The part about terrorist hacking is pure FUD. The automatic train stop system is the same as before – if the train runs a red line, it’s automatically stopped. And terrorists do not hack those systems anyway outside of TV shows. In Tokyo they released sarin gas instead of try to make a train crash; in Madrid they exploded bombs at the station; in London they exploded bombs on the trains.

Russell Warshay February 8, 2010 - 1:46 pm

“The key question for CBTC is: “Is it worth the cost?””

$568 million for two more trains? Yeah, that’s definitely worth the cost. That money will be amortized over a sufficiently long period of time so that it will pay for itself.

“NYC trains are 8, 10 and 11 cars long and need 2 people. It’s too much for one person.”

That’s a fallacy propagated by the TWU. If other systems can do this, than so can New York.

“…specialists would have to be hired…”

Um, what specialists? To maintain supporting equipment for the train operator to perform a conductor’s job?

“What would the net savings be?”

What does the MTA pay conductors each year, including all benefits? I don’t have the answer in front of me, but that should be at least hundreds of millions each year.

Totally worth it, and the sooner the better.

Alon Levy February 8, 2010 - 4:29 pm

I don’t think the savings from conductor-free trains would be even in the mid-tens of millions. The 7 runs about 250 trains per day per direction, with a total roundtrip time of a little more than an hour. That’s about 2,000 train-hours a week, or 50 conductors. Conductors don’t make millions of dollars.

It’s a saving, and the extra capacity is another saving, but it’s not that huge a deal. The main benefit of super-expensive OPTO implementations is that they allow the MTA to implement cheaper OPTO in the future.

Russell Warshay February 8, 2010 - 5:37 pm

Even if its not hundreds of millions per year, it is still significant. Based on your numbers above, 50 conductors, including benefits, should cost the MTA $4 million/year. That’s just for the 7 train. Add in the other lines, and I’m guesstimating $20-40 million/year.

The numbers probably get very interesting with LIRR and MetroNorth.

Alon Levy February 8, 2010 - 9:30 pm

With LIRR and Metro-North, the numbers are a slam dunk for three reasons:

1. Five conductors per train instead of one.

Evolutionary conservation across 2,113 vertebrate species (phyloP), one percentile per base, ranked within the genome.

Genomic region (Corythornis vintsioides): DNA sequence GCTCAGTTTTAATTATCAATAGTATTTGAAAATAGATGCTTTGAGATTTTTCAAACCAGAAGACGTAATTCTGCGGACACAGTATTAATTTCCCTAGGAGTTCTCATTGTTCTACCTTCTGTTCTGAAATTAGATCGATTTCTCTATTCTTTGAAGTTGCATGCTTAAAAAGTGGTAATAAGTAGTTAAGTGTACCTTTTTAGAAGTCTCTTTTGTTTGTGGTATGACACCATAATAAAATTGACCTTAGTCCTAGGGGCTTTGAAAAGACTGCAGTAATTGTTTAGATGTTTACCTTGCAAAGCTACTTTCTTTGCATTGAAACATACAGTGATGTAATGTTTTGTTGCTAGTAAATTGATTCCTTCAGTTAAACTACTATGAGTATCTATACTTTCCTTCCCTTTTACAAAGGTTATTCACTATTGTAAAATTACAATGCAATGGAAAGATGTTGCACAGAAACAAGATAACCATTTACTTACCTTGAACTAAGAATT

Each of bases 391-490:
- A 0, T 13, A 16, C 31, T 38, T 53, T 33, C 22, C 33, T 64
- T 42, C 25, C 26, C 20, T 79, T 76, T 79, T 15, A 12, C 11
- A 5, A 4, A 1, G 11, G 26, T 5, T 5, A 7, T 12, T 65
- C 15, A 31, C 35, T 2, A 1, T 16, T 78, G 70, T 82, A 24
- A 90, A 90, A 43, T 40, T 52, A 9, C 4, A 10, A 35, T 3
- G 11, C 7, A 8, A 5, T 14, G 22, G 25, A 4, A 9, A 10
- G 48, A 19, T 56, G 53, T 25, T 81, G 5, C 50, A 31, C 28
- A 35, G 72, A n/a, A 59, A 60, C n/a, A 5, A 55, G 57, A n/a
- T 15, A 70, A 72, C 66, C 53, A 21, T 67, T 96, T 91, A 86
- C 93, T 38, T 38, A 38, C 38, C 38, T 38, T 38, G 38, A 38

2. The LIRR and Metro-North unions have gotten their members exorbitant pay, which the TWU has not.

3. Implementing proof of payment costs very little.

Bear in mind, going for OPTO on the existing line shouldn’t cost too much, either. The 42nd Street shuttle ran automatically for a few years in the 1950s, and the L ran OPTO without CBTC for a while. Just move the CCTV screens at the platforms to the front of the train.

Russell Warshay February 9, 2010 - 4:14 pm

I just found a number. According to this NPR piece, the subway system has 3,000 conductors.

If the MTA pays $80,000 (a guess) per conductor/year including benefits, that’s $240 million.

Looks like subway conductors really are an unaffordable luxury.

Andrew February 8, 2010 - 10:47 pm

The signals on the Flushing line are very old – the entire signal system needs to be replaced soon, either with CBTC or with a new fixed-block system. If you’re going to complain about the cost of installing CBTC, do you plan to compare it with the cost of installing a new fixed-block system that maintains or exceeds the capacity of the existing one? Fixed-block signal systems aren’t cheap either.

OPTO (which is independent of CBTC, so I don’t know why you lump them together) is used by nearly all rail transit systems around the globe – both newer and older than ours, running trains both shorter and longer than ours. (But I don’t understand why one conductor per train is enough for you. Maybe there should be one per car. Or even one per door! Why not?)

The existing signal system has plenty of specialists. You’d be replacing one kind of specialist with another. I’ll bet CBTC specialists aren’t as costly as wayside signal specialists, since they can do a lot of their work from their desks. Wayside signals are extremely maintenance-intensive, and most of that maintenance takes place on the right-of-way of an active railroad.

In off-peak hours, people fill up all cars. Have you ridden the subway in the past 15 years?

Perhaps you’re unaware of the field of computer security, but somehow I doubt that a terrorist would be able to simply log into the CBTC system remotely. How do I know that the train operator on the train I board tomorrow morning isn’t a terrorist?

Yard trackage doesn’t have full signal protection. Trains move slowly in yards and passengers aren’t allowed on trains in yards. Signal protection on mainline trackage keeps trains safely separated:

The Queens bypass has nothing to do with the Flushing line. It would also be exceedingly expensive, and it wouldn’t address the aging signal system on the Flushing line that needs to be replaced.

Russell Warshay February 7, 2010 - 9:31 pm

“It will result in a de-humanized subway which the people do not want and will drive people away from mass transit.”

Do you have any proof that people don’t want CBTC, or that it “will drive people away from mass transit?”

Most people with whom I speak could care less about CBTC, and really don’t care about the presence of people operating the train. They only care about trains that are frequent, reliable, comfortable and safe.

Alon Levy February 7, 2010 - 11:15 pm

Wait, the assertion was supposed to be that CBTC was equivalent to automatic train operation? That’s just stupid…

John of the Bronx February 8, 2010 - 10:08 am

The MTA calls subway riders “its customers.” Companies spend millions in trying to determine what their customers want and design their products accordingly. In contrast, the MTA goes against what their “customers” want.

Do you remember the huge protests over the closing of the token booths? These continue even today as more and more booths are closed and the wandering station agents are removed. The people have simply given up trying to fight–especially when they feel that fighting the omnipotent MTA is a waste of time.